The Center for Race and Public Education in the South (CRPES) seeks to support research and scholarship on a variety of issues that lie at the intersection of race, education and schooling in the southern United States. Social scientists have largely ignored the racial and socio-political backdrop of African American education in the South, resulting in a detrimental lack of understanding of Black academic performance in this region. In addition, the South has historically been viewed as backwards and retrograde because of its brutal history of slavery and Jim Crow. Yet, the South was also the epicenter of a civil rights and social justice movement that brought about greater democracy for Blacks and hopes for many other oppressed people around the world. Indeed, the South is a place of great complexity and paradox. In studying the nexus of race and education, we must keep in mind that the South is not a monolithic region.

CRPES also recognizes that the complex history of race and public schooling has implications for a range of other student populations in contemporary US schools. Specifically, the educational experiences of students from diverse backgrounds are inextricable from the larger history of race and education in the American South. Thus, CRPES will also include in its mission the schooling experiences of other students of color, in particular those from transnational backgrounds.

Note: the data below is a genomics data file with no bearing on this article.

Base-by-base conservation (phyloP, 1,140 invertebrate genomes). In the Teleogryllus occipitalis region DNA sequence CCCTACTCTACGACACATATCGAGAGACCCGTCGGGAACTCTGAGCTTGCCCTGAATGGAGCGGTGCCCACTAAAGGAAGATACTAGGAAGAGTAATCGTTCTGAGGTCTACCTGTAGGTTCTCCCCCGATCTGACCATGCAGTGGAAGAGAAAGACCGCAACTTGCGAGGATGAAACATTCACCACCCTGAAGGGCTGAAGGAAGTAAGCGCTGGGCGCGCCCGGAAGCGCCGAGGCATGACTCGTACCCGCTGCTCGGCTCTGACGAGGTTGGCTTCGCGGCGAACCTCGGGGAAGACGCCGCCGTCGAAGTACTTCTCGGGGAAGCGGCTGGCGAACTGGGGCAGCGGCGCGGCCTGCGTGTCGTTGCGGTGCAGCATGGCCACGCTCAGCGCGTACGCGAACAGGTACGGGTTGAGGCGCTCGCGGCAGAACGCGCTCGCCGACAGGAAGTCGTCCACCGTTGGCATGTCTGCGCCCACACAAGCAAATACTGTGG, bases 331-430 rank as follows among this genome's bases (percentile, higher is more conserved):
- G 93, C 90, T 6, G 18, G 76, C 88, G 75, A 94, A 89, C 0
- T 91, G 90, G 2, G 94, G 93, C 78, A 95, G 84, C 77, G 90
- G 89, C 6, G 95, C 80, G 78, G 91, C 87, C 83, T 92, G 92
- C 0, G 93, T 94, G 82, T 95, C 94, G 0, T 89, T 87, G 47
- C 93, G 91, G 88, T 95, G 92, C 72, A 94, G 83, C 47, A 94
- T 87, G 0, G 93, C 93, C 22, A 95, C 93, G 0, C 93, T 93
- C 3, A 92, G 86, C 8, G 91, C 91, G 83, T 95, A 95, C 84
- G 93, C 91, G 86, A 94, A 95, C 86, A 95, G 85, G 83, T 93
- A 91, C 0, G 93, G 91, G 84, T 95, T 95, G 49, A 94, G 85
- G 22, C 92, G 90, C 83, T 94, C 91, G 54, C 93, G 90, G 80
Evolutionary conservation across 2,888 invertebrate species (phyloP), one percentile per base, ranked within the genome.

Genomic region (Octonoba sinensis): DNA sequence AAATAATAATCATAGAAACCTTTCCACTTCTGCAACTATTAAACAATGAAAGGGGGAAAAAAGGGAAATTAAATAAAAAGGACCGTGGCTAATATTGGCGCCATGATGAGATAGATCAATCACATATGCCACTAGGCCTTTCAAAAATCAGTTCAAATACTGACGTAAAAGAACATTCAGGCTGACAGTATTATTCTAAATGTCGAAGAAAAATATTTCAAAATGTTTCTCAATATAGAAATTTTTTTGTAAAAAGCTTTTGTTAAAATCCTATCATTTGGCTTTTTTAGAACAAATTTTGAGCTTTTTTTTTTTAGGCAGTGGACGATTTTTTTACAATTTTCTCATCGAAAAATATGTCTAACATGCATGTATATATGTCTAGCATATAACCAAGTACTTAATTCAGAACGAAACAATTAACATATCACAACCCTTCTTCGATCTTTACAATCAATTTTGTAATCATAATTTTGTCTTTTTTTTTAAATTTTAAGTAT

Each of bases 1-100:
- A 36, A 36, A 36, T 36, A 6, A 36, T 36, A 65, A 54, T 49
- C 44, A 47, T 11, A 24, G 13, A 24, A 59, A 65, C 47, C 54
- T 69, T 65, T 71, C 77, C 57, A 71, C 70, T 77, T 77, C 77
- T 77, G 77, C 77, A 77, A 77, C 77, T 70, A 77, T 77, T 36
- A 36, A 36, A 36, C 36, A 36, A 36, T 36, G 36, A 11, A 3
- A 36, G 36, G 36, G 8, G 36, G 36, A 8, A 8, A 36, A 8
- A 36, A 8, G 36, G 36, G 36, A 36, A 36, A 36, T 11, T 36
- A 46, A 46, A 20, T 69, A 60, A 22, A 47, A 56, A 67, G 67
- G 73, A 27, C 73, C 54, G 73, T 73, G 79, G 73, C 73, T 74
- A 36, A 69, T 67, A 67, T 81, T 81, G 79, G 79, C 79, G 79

Our Purpose

  • Examine and contextualize the long history of the education of black Americans in the South
  • Explore racial identity development among youth in the South
  • Study the contemporary reasons for lower academic achievement among African Americans compared to whites
  • Examine the re-segregation of schools
  • Study the role of educators in the academic success of African American students and other students of color
  • Examine normative questions about the role of public, K-16 educational institutions in the South
  • Examine the educational experiences of students from immigrant and refugee backgrounds
  • Study the schooling experiences of students of color, in particular those from transnational backgrounds